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Australians will be offered more incentives to keep working while they receive the Age Pension or income support as part of a federal jobs plan that warns of looming skills shortages that will sap economic growth.
Older Australians will gain a permanent increase in the “work bonus” that helps them earn income from jobs without cutting their Age Pension, lifting the benefit to $11,800 and scrapping an earlier plan to end a one-off boost in the rate at the end of this year.
Others on income support will be able to retain Commonwealth concession cards and other benefits for six months – double the previous period – when they take up a job, ensuring they do not lose help suddenly if they rejoin the workforce.
A program permitting pensioners to keep more of their payments while working has been made permanent. Credit: iStock
While the work bonus does not operate as a payment, it gives pensioners an incentive to work by allowing them to keep more of their pension when they earn money from a job. It operates in addition to the pension “income-free area” that is worth $204 a fortnight for single pensioners.
When the $300 fortnightly work bonus and the $204 fortnightly “income free area” are combined, the government says a single pensioner over Age Pension age with no other private income can earn up to $504 a fortnight and still receive the maximum pension rate.
The work bonus can be accrued through the year and has had a maximum value of $7800 a year, but the government added a $4000 bonus after its jobs summit last year to take the amount to $11,800 a year.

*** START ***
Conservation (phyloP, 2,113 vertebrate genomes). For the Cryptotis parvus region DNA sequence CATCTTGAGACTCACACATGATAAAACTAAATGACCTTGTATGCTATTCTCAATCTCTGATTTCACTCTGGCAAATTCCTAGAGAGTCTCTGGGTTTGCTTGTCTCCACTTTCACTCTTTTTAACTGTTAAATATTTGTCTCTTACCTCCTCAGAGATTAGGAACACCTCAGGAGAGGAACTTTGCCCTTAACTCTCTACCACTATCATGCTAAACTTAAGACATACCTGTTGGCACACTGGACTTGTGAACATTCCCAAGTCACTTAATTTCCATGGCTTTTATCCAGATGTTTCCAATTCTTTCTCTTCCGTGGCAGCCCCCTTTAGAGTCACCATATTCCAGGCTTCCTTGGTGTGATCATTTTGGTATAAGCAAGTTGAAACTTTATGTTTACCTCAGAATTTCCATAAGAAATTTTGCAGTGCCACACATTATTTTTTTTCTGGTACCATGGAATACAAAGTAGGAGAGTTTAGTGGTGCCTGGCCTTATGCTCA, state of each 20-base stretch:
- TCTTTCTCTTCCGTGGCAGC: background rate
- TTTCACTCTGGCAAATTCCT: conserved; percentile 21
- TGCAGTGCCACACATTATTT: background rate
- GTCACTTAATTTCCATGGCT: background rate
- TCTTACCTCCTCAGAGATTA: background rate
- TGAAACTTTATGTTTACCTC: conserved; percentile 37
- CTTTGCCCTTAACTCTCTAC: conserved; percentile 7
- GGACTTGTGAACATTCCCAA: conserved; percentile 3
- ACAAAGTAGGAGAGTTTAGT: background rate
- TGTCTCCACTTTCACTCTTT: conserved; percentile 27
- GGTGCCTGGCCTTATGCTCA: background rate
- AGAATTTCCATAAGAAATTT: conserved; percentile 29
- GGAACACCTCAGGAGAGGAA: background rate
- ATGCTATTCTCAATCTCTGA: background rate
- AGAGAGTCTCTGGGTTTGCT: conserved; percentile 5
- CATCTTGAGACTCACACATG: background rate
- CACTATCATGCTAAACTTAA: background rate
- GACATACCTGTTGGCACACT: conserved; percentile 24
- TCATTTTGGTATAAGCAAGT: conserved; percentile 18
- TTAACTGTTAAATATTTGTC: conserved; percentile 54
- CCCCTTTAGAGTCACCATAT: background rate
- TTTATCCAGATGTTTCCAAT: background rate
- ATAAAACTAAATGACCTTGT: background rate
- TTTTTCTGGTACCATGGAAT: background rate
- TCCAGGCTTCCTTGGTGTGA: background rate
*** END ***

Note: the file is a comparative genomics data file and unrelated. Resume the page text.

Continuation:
While this was due to end on December 31, the employment white paper commits to making that increase permanent. The permanent total of $11,800 is worth about $454 a fortnight, increasing the amount that a pensioner can earn without losing the full pension.
The help for people with concession cards is expected to benefit about 138,000 recipients each year and will cost taxpayers $42.8 million over the next four years.
It will apply to those on JobSeeker, Youth Allowance, Austudy, ABSTUDY, Parenting Payment, Age Pension, Disability Support Pension and Carer Payment.
Treasurer Jim Chalmers has outlined a series of jobs policies in recent days, ahead of the release of the employment white paper with Prime Minister Anthony Albanese in Adelaide on Monday.
In a warning about the need to expand the workforce and fix labour shortages, the paper says 500,000 people are unemployed and are available to work, 1.3 million people want to work but are not actively looking and 1 million would like to work more hours but are under-employed.
“The shifts underway in the global and domestic economy have been fundamentally reshaping
Australia’s labour market, and set up an important moment for reform,” the paper says.
Over the next decade, it says, more than 90 per cent of new jobs will require post-secondary qualifications.
As well, projections from Victoria University show that digital and technology jobs will grow by 21 per cent by 2033.
The paper also emphasises the need for reforms to increase productivity, a key factor in lifting salaries at a time when real wages have fallen due to high inflation.
“Rather than repeating previous waves of reforms, Australia’s productivity agenda needs to respond to current economic circumstances and identify modern strategies to advance enduring policy goals,” the paper says.
“This agenda focuses on driving higher productivity growth by promoting economic dynamism and resilience, investment in physical and human capital, delivering quality care more efficiently, and realising the opportunities of the net-zero transformation.“
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